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I grew up believing (firmly) that Harry Potter was evil. I could watch Lord of the Rings, Willow, and Stardust to my heart’s content, but Harry Potter was a horse of a different color. When I first saw the Lord of the Rings, I was enchanted. I thought, This is very different from what I know of Harry Potter, so okay. Then I watched Stardust, and thought, This is a lot of magic, but all the witches are bad, so okay. This is still different. Then I watched Willow, and thought, Okay, we have wands and a good sorceress and a bad sorceress. Wait. Why is this okay and Harry Potter isn’t?

Since double standards have become my biggest peeve over the years, I began to look into what the Bible said about magic. I wanted magic to be okay so badly, but I decided that if my research turned up with the result Magic = Evil, I would go with it. It would be devastating, but I would stick by it. The thing was…I couldn’t actually imagine it being wrong. I mean magic, like anything, could be used for evil – but as a fictional element, it complimented Christianity so beautifully, in such vivid ways, that I couldn’t envision the thing that had so frequently inspired and strengthened my faith as inherently bad.

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The Bible mentions several things that we usually toss under the umbrella of ‘Magic.’ Deuteronomy 18 talks about occult practices, and how God strictly forbids them. These occult practices include, according to the King James translation, are: Divination, sorcery, witchcraft, astrology, spells, necromancy, and contact with demons/the dead.

However, anyone who knows language will tell you that these words weren’t around when the Bible was written. When the Bible was translated for ‘modern’ readers from the original Hebrew, the translators did the best they had trying to match words to the text. I did some digging into the etymology of these words and uncovered some fascinating facts.

The word ‘sorcery’ wasn’t around until the 1300’s. It’s derived from the Latin word, sortiarius – meaning ‘teller of fortunes by lot,’ or more accurately, ‘one who influences fate or fortune.’ Obviously we use the word sorcerer (and the female version, sorceress) in very different ways now. Languages change, meanings change. It’s what language does.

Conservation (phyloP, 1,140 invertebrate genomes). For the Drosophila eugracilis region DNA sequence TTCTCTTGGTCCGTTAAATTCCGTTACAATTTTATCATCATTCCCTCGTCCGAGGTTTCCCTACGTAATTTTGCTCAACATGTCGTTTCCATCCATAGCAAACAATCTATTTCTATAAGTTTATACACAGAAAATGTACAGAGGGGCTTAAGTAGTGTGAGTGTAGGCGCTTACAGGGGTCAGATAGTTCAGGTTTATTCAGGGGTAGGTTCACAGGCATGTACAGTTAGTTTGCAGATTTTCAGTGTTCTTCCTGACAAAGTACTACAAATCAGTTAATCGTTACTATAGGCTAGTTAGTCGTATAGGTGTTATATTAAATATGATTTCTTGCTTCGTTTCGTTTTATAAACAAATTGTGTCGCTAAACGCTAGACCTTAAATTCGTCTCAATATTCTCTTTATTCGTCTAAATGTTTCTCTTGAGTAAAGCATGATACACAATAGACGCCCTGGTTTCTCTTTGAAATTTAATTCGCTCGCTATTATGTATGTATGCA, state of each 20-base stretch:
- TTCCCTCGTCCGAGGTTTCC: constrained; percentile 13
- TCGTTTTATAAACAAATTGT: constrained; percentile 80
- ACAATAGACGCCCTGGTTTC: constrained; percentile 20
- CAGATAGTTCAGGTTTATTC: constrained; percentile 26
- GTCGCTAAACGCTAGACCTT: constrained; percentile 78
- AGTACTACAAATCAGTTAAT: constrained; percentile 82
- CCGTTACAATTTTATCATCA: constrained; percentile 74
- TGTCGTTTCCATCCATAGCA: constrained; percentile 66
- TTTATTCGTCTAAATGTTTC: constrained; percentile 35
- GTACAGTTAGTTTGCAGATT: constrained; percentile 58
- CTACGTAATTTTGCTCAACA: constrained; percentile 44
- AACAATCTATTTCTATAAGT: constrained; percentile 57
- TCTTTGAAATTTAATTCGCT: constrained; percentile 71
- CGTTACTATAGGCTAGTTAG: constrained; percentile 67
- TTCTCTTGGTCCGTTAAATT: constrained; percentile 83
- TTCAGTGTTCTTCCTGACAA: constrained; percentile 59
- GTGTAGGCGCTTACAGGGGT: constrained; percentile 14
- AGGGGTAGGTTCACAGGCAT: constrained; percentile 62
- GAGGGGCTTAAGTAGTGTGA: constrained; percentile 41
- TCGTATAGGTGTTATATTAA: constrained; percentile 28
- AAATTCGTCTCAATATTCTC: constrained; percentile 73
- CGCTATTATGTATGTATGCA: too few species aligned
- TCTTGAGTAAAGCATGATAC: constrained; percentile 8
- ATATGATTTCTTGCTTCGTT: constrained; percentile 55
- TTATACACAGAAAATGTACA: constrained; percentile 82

The first use of the word ‘spell’ was recorded in the 1500’s, originally meaning ‘a procedure which causes harm,’ but which meaning did not include healing or protection.

The word ‘wizard’ is from the early 15th century, originating from the word ‘wise.’ The word ‘witch,’ usually used as the female version of ‘wizard,’ meant ‘female magician’ but was also closely tied with actual occult practices such as divination and necromancy.

However, accuracy is everything. Let me present two modern media interpretations of witches.

The Vampire Diaries witches, and the Harry Potter witches. Here we have two vastly different kinds of people, although both are called by the same term. Both use what each show calls ‘magic.’ However, having seen both kinds, let me illustrate the differences.

In Harry Potter, ‘witch’ is used the same way as ‘wizard.’ It means someone born with magical abilities. Waving a wand and saying ‘lumine’ to make some light? Hardly evil. The term is, in fact, almost entirely removed from the original meaning of the word.

In The Vampire Diaries, however, we have witches of a very Biblical sense. They communicate with and channel dead spirits. They perform séances. They use dark blood spells. They delve into all kinds of nasty things – things strictly forbidden by the Bible. There are no wands involved. This isn’t magic – this is the occult.

Words change. Actions do not. I could look at my cup of coffee and call it a witch, but that doesn’t make it so. If it began channeling dead spirits, that would make it a witch.

And yet, as I spoke about in my last blog post, we get so caught up in words that we don’t look past what we call something, no matter how inaccurate. We see the term (whether it’s right or wrong) and don’t bother to look at the actions and deeds performed by that person.

I came to believe, although I hadn’t read the books or seen the movies, that Harry Potter probably wasn’t bad. In fact, it was probably good. Maybe even great. However, until you’re actually acquainted with something, you can’t have much of an opinion. I’d told my parents that I disagreed with their views on Harry Potter, but I respected them and therefore wouldn’t bring it into the house. – so when I visited my Potterhead sister Melanie in Washington a couple weeks ago, we marathoned Harry Potter.

I watched with a critical eye. Would I be proven right or wrong? What was the deal with Harry anyway? Why has he always been such a hot topic? So I went into the movies thinking, now I can have an opinion. Now I’ll know what I’m talking about. And if I’m to condemn this series, I’ll know why.